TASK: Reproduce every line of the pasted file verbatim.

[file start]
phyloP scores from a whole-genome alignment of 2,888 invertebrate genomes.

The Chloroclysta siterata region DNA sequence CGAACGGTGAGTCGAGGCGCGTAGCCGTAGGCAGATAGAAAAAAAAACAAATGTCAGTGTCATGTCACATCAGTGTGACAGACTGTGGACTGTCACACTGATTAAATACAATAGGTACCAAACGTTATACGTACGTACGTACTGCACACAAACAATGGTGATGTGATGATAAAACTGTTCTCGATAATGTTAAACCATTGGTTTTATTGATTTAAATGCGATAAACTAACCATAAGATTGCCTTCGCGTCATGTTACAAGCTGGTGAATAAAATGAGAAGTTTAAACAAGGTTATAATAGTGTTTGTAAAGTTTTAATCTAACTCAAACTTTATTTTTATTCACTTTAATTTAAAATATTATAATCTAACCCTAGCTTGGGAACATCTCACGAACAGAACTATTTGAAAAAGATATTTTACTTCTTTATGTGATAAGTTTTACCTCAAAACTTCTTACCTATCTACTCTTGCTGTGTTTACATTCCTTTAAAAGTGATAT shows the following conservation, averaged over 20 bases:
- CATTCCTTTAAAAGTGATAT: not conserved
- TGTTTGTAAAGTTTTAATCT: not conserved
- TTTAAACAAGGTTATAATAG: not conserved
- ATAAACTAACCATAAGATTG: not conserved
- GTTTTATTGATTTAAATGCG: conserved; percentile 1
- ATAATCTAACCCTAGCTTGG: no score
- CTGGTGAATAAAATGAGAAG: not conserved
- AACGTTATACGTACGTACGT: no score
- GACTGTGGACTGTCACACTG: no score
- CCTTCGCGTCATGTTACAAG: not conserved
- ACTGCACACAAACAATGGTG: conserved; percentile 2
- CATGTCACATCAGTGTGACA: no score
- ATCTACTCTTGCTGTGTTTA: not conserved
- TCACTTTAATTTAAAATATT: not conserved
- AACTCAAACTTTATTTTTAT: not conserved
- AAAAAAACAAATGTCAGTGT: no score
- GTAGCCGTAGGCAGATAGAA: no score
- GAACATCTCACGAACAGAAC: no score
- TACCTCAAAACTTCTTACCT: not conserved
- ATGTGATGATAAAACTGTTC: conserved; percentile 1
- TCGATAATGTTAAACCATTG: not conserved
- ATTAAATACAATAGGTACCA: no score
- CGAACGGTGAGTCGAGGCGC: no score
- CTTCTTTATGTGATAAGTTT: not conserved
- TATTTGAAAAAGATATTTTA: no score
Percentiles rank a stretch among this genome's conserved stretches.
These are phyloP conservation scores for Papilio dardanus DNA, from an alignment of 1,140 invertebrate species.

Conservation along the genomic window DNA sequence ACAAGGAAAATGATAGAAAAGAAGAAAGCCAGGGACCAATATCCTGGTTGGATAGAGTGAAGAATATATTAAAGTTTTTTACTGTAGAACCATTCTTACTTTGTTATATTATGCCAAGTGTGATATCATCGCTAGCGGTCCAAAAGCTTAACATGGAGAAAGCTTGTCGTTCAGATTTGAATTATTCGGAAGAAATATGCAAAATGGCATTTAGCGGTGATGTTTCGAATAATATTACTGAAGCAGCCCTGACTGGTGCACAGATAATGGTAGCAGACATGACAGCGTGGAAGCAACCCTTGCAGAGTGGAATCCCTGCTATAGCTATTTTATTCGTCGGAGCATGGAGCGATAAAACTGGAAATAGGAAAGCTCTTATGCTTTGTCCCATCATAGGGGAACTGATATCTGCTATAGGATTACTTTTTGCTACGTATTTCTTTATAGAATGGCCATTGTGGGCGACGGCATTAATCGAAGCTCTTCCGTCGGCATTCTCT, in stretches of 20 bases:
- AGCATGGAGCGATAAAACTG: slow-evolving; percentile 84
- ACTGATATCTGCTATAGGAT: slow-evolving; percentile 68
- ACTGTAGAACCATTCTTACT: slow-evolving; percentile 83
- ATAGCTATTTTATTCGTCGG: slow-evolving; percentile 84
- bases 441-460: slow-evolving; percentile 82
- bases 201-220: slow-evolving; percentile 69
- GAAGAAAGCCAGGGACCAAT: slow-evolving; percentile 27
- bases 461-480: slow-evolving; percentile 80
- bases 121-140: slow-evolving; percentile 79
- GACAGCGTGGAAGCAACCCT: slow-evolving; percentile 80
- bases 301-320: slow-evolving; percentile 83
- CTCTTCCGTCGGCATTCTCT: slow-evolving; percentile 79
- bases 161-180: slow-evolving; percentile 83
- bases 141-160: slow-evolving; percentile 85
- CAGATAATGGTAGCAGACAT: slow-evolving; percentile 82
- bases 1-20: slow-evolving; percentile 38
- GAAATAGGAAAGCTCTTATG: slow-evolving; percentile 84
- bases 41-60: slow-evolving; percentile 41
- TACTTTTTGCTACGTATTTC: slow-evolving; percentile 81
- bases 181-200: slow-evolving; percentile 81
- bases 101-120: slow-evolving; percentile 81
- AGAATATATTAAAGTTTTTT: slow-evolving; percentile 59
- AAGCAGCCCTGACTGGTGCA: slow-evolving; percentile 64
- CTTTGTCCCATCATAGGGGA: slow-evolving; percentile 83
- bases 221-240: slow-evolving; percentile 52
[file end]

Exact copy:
phyloP scores from a whole-genome alignment of 2,888 invertebrate genomes.

The Chloroclysta siterata region DNA sequence CGAACGGTGAGTCGAGGCGCGTAGCCGTAGGCAGATAGAAAAAAAAACAAATGTCAGTGTCATGTCACATCAGTGTGACAGACTGTGGACTGTCACACTGATTAAATACAATAGGTACCAAACGTTATACGTACGTACGTACTGCACACAAACAATGGTGATGTGATGATAAAACTGTTCTCGATAATGTTAAACCATTGGTTTTATTGATTTAAATGCGATAAACTAACCATAAGATTGCCTTCGCGTCATGTTACAAGCTGGTGAATAAAATGAGAAGTTTAAACAAGGTTATAATAGTGTTTGTAAAGTTTTAATCTAACTCAAACTTTATTTTTATTCACTTTAATTTAAAATATTATAATCTAACCCTAGCTTGGGAACATCTCACGAACAGAACTATTTGAAAAAGATATTTTACTTCTTTATGTGATAAGTTTTACCTCAAAACTTCTTACCTATCTACTCTTGCTGTGTTTACATTCCTTTAAAAGTGATAT shows the following conservation, averaged over 20 bases:
- CATTCCTTTAAAAGTGATAT: not conserved
- TGTTTGTAAAGTTTTAATCT: not conserved
- TTTAAACAAGGTTATAATAG: not conserved
- ATAAACTAACCATAAGATTG: not conserved
- GTTTTATTGATTTAAATGCG: conserved; percentile 1
- ATAATCTAACCCTAGCTTGG: no score
- CTGGTGAATAAAATGAGAAG: not conserved
- AACGTTATACGTACGTACGT: no score
- GACTGTGGACTGTCACACTG: no score
- CCTTCGCGTCATGTTACAAG: not conserved
- ACTGCACACAAACAATGGTG: conserved; percentile 2
- CATGTCACATCAGTGTGACA: no score
- ATCTACTCTTGCTGTGTTTA: not conserved
- TCACTTTAATTTAAAATATT: not conserved
- AACTCAAACTTTATTTTTAT: not conserved
- AAAAAAACAAATGTCAGTGT: no score
- GTAGCCGTAGGCAGATAGAA: no score
- GAACATCTCACGAACAGAAC: no score
- TACCTCAAAACTTCTTACCT: not conserved
- ATGTGATGATAAAACTGTTC: conserved; percentile 1
- TCGATAATGTTAAACCATTG: not conserved
- ATTAAATACAATAGGTACCA: no score
- CGAACGGTGAGTCGAGGCGC: no score
- CTTCTTTATGTGATAAGTTT: not conserved
- TATTTGAAAAAGATATTTTA: no score
Percentiles rank a stretch among this genome's conserved stretches.
These are phyloP conservation scores for Papilio dardanus DNA, from an alignment of 1,140 invertebrate species.

Conservation along the genomic window DNA sequence ACAAGGAAAATGATAGAAAAGAAGAAAGCCAGGGACCAATATCCTGGTTGGATAGAGTGAAGAATATATTAAAGTTTTTTACTGTAGAACCATTCTTACTTTGTTATATTATGCCAAGTGTGATATCATCGCTAGCGGTCCAAAAGCTTAACATGGAGAAAGCTTGTCGTTCAGATTTGAATTATTCGGAAGAAATATGCAAAATGGCATTTAGCGGTGATGTTTCGAATAATATTACTGAAGCAGCCCTGACTGGTGCACAGATAATGGTAGCAGACATGACAGCGTGGAAGCAACCCTTGCAGAGTGGAATCCCTGCTATAGCTATTTTATTCGTCGGAGCATGGAGCGATAAAACTGGAAATAGGAAAGCTCTTATGCTTTGTCCCATCATAGGGGAACTGATATCTGCTATAGGATTACTTTTTGCTACGTATTTCTTTATAGAATGGCCATTGTGGGCGACGGCATTAATCGAAGCTCTTCCGTCGGCATTCTCT, in stretches of 20 bases:
- AGCATGGAGCGATAAAACTG: slow-evolving; percentile 84
- ACTGATATCTGCTATAGGAT: slow-evolving; percentile 68
- ACTGTAGAACCATTCTTACT: slow-evolving; percentile 83
- ATAGCTATTTTATTCGTCGG: slow-evolving; percentile 84
- bases 441-460: slow-evolving; percentile 82
- bases 201-220: slow-evolving; percentile 69
- GAAGAAAGCCAGGGACCAAT: slow-evolving; percentile 27
- bases 461-480: slow-evolving; percentile 80
- bases 121-140: slow-evolving; percentile 79
- GACAGCGTGGAAGCAACCCT: slow-evolving; percentile 80
- bases 301-320: slow-evolving; percentile 83
- CTCTTCCGTCGGCATTCTCT: slow-evolving; percentile 79
- bases 161-180: slow-evolving; percentile 83
- bases 141-160: slow-evolving; percentile 85
- CAGATAATGGTAGCAGACAT: slow-evolving; percentile 82
- bases 1-20: slow-evolving; percentile 38
- GAAATAGGAAAGCTCTTATG: slow-evolving; percentile 84
- bases 41-60: slow-evolving; percentile 41
- TACTTTTTGCTACGTATTTC: slow-evolving; percentile 81
- bases 181-200: slow-evolving; percentile 81
- bases 101-120: slow-evolving; percentile 81
- AGAATATATTAAAGTTTTTT: slow-evolving; percentile 59
- AAGCAGCCCTGACTGGTGCA: slow-evolving; percentile 64
- CTTTGTCCCATCATAGGGGA: slow-evolving; percentile 83
- bases 221-240: slow-evolving; percentile 52